Adding vanilla to sweetened milk makes consumers think the beverage is sweeter, allowing the amount of added sugar to be reduced, according to new researchers, who will use the concept to develop a reduced-sugar chocolate milk... more
Low-carb diet may reduce diabetes risk independent of weight loss  SCIENCE DAILY · 4 days
A low-carb diet may have benefits for people at risk of developing type 2 diabetes even if they don't lose any weight, a new study suggests. more
Researchers study super-repellent surfaces for safer fruits, vegetables  PHYS.ORG · 4 days
Texas A&M AgriLife Research and the Texas A&M Engineering Experiment Station, TEES, were recently awarded a grant from the U.S. Department of Agriculture's National Institute of Food and Agriculture to study and... more
One step closer to chronic pain relief  SCIENCE DAILY · 4 days
While effective drugs against chronic pain are not just around the corner, researchers have succeeded in identifying a protein as a future potential target for medicinal drugs. Basic research shows that blocking a protein... more
Vanilla makes milk beverages seem sweeter  PHYS.ORG · 4 days
Adding vanilla to sweetened milk makes consumers think the beverage is sweeter, allowing the amount of added sugar to be reduced, according to Penn State researchers, who will use the concept to develop a reduced-sugar chocolate... more
Plants' oil-production accelerator also activates the brakes  SCIENCE DAILY · 4 days
Scientists studying plant biochemistry recently made a surprising discovery: They found that a protein that turns on oil synthesis also activates a protein that puts the brakes on the same process. They describe how... more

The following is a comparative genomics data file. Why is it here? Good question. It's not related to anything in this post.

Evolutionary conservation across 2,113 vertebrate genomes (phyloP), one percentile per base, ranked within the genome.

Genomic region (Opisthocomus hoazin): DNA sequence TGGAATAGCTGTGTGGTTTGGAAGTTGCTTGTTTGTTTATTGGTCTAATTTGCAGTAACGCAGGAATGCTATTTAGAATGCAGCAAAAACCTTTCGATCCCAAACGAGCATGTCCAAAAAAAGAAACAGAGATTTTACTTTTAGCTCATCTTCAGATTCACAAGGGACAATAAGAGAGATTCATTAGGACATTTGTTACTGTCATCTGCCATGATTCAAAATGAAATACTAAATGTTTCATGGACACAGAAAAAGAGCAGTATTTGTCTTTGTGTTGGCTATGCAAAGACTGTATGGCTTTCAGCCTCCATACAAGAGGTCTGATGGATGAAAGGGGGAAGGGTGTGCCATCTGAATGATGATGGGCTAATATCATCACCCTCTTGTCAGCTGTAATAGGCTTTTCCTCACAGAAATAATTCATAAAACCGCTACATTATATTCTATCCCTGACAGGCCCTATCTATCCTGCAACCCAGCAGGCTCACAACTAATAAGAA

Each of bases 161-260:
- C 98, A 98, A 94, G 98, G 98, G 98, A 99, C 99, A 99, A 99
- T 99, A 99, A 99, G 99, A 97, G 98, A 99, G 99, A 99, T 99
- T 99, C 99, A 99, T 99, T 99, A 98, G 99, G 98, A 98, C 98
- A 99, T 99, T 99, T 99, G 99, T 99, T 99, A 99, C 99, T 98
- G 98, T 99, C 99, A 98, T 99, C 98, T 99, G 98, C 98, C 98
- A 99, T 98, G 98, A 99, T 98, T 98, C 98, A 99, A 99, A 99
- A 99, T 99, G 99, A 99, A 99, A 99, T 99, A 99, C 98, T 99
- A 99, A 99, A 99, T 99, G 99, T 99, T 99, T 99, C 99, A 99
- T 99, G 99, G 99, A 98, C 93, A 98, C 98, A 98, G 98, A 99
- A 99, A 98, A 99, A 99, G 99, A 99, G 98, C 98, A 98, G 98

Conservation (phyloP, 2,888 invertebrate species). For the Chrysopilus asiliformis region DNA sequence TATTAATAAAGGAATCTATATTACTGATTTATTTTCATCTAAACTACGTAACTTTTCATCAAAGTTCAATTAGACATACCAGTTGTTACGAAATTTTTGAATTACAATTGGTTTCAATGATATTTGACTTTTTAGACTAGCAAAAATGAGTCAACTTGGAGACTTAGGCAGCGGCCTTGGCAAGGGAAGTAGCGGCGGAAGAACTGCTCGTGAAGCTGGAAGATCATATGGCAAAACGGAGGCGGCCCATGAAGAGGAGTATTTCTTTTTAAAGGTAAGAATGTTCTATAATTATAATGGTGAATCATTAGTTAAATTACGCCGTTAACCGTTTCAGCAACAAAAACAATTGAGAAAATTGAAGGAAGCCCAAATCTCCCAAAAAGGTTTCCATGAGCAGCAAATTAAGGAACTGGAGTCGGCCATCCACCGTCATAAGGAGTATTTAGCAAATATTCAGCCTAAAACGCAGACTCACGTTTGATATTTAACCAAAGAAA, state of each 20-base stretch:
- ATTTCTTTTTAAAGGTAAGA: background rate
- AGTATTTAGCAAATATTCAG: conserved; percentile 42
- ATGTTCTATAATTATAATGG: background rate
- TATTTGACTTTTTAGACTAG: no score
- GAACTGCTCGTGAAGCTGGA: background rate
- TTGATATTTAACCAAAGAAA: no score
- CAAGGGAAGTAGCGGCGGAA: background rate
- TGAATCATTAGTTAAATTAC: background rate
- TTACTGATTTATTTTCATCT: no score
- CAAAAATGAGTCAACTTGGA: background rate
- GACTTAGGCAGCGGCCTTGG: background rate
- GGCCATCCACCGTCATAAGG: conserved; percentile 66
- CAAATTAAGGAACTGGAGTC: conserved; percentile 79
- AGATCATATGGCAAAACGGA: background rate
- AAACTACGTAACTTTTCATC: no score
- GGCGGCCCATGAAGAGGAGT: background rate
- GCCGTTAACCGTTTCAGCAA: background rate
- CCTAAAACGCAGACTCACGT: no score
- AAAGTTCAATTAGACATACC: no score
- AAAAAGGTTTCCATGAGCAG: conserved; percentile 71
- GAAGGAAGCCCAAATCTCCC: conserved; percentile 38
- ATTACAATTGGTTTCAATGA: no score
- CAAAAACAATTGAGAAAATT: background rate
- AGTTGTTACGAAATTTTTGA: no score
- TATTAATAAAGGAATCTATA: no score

Vitamin D may not help your heart  SCIENCE DAILY · 4 days
While previous research has suggested a link between low levels of vitamin D in the blood and an increased risk of cardiovascular disease, a new study has found that taking vitamin D supplements did... more
Paleontologists Find Strange Microbes in Dinosaur Fossils  SCI-NEWS.COM · 4 days
In a new study published in the journal eLife, an international team of paleontologists looked for preserved collagen proteins and DNA in... more
'Substantial' decline in obesity rates among pre-schoolers in the US  NEWS MEDICAL · 4 days
Obesity rates among pre-schoolers who receive government food aid are in decline, according to data extracted from a US nutrition program more
Vitamin D supplementation may not reduce the risk of heart disease  NEWS MEDICAL · 4 days
Scientists have confirmed that taking vitamin D supplements does not reduce the risk of cardiovascular disease. more
Scientists map toxic proteins linked to Alzheimer's  PHYS.ORG · 4 days
A team of researchers from McMaster University has mapped at atomic resolution a toxic protein linked to Alzheimer's disease, allowing them to better understand what is happening deep within the brain during the earliest... more
Scientists discover seemingly paradoxical mechanism for regulating oil synthesis  PHYS.ORG · 4 days
Scientists studying plant biochemistry at the U.S. Department of Energy's Brookhaven National Laboratory recently made a surprising discovery: They found that a protein that turns on oil synthesis also activates... more